The results began to make more sense as physicists worked out the true theory that the quark model only approximates: quantum chromodynamics, or QCD. Formulated in 1973, QCD describes the “strong force,” the strongest force of nature, in which particles called gluons connect bundles of quarks.

QCD predicts the very maelstrom that scattering experiments observed. The complications arise because gluons feel the very force that they carry. (They differ in this way from photons, which carry the simpler electromagnetic force.) This self-dealing creates a quagmire inside the proton, giving gluons free rein to arise, proliferate and split into short-lived quark-antiquark pairs. From afar, these closely spaced, oppositely charged quarks and antiquarks cancel out and go unnoticed. (Only three unbalanced “valence” quarks—two ups and a down—contribute to the proton’s overall charge.) But physicists realized that when they shot in faster electrons, they were hitting the small targets.

Yet the oddities continued.

Self-dealing gluons render the QCD equations generally unsolvable, so physicists couldn’t—and still can’t—calculate the theory’s precise predictions. But they had no reason to think gluons should split more often into one type of quark-antiquark pair—the down type—than the other. “We would expect equal amounts of both to be produced,” said Mary Alberg, a nuclear theorist at Seattle University, explaining the reasoning at the time.

Hence the shock when, in 1991, the New Muon Collaboration in Geneva scattered muons, the heavier siblings of electrons, off of protons and deuterons (consisting of one proton and one neutron), compared the results, and inferred that more down antiquarks than up antiquarks seemed to be splashing around in the proton sea.

Proton Parts

Theorists soon came out with a number of possible ways to explain the proton’s asymmetry.

One involves the pion. Since the 1940s, physicists have seen protons and neutrons passing pions back and forth inside atomic nuclei like teammates tossing basketballs to each other, an activity that helps link them together. In mulling over the proton, researchers realized that it can also toss a basketball to itself—that is, it can briefly emit and reabsorb a positively charged pion, turning into a neutron in the meantime. “If you’re doing an experiment and you think you’re looking at a proton, you’re fooling yourself, because some of the time that proton is going to fluctuate into this neutron-pion pair,” said Alberg.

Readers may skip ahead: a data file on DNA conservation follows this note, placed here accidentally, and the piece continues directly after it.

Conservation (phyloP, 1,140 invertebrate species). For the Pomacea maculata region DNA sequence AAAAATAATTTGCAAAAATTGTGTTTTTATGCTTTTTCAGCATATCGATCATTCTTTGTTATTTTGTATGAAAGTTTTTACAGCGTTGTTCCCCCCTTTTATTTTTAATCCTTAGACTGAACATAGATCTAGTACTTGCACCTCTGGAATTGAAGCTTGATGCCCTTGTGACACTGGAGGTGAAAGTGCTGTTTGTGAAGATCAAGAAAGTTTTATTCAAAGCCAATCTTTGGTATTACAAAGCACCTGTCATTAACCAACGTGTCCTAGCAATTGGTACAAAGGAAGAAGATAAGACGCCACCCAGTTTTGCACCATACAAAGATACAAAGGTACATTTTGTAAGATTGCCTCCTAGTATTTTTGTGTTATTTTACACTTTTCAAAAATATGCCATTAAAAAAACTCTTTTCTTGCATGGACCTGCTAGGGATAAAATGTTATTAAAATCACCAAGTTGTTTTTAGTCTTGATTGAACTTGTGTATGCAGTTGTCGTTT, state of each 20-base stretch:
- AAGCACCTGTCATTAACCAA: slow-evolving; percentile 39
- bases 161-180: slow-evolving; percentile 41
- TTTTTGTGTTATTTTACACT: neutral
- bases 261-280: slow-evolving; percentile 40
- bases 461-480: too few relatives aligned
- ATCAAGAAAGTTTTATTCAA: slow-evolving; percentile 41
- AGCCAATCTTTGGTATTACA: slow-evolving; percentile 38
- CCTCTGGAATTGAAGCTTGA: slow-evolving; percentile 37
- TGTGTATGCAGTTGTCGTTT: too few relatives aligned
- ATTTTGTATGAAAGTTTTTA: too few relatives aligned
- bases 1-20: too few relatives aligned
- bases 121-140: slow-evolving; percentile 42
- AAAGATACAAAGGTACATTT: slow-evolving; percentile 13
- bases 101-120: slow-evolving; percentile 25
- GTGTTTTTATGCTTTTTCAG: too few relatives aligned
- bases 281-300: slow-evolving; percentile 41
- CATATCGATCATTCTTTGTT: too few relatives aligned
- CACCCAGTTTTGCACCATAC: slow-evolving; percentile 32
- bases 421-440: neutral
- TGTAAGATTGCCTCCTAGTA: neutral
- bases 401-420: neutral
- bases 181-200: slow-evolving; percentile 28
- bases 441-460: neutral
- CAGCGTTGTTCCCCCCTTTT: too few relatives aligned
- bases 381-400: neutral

Specifically, the proton morphs into a neutron and a pion made of one up quark and one down antiquark. Because this phantasmal pion has a down antiquark (a pion containing an up antiquark can’t materialize as easily), theorists such as Alberg, Gerald Miller and Tony Thomas argued that the pion cloud idea explains the proton’s measured down antiquark surplus.

Several other arguments emerged as well. Claude Bourrely and collaborators in France developed the statistical model, which treats the proton’s internal particles as if they’re gas molecules in a room, whipping about at a distribution of speeds that depend on whether they possess integer or half-integer amounts of angular momentum. When tuned to fit data from numerous scattering experiments, the model divined a down-antiquark excess.

The models did not make identical predictions. Much of the proton’s total mass comes from the energy of individual particles that burst in and out of the proton sea, and these particles carry a range of energies. Models made different predictions for how the ratio of down and up antiquarks should change as you count antiquarks that carry more energy. Physicists measure a related quantity called the antiquark’s momentum fraction.

When the “NuSea” experiment at Fermilab measured the down-to-up ratio as a function of antiquark momentum in 1999, their answer “just lit everybody up,” Alberg recalled. The data suggested that among antiquarks with ample momentum—so much, in fact, that they were right on the end of the apparatus’s range of detection—up antiquarks suddenly became more prevalent than downs. “Every theorist was saying, ‘Wait a minute,’” said Alberg. “Why, when those antiquarks get a bigger share of the momentum, should this curve start to turn over?”

As theorists scratched their heads, Geesaman and Reimer, who worked on NuSea and knew that the data on the edge sometimes isn’t trustworthy, set out to build an experiment that could comfortably explore a larger antiquark momentum range. They called it SeaQuest.

Junk Spawned

Long on questions about the proton but short on cash, they started assembling the experiment out of used parts. “Our motto was: Reduce, reuse, recycle,” Reimer said.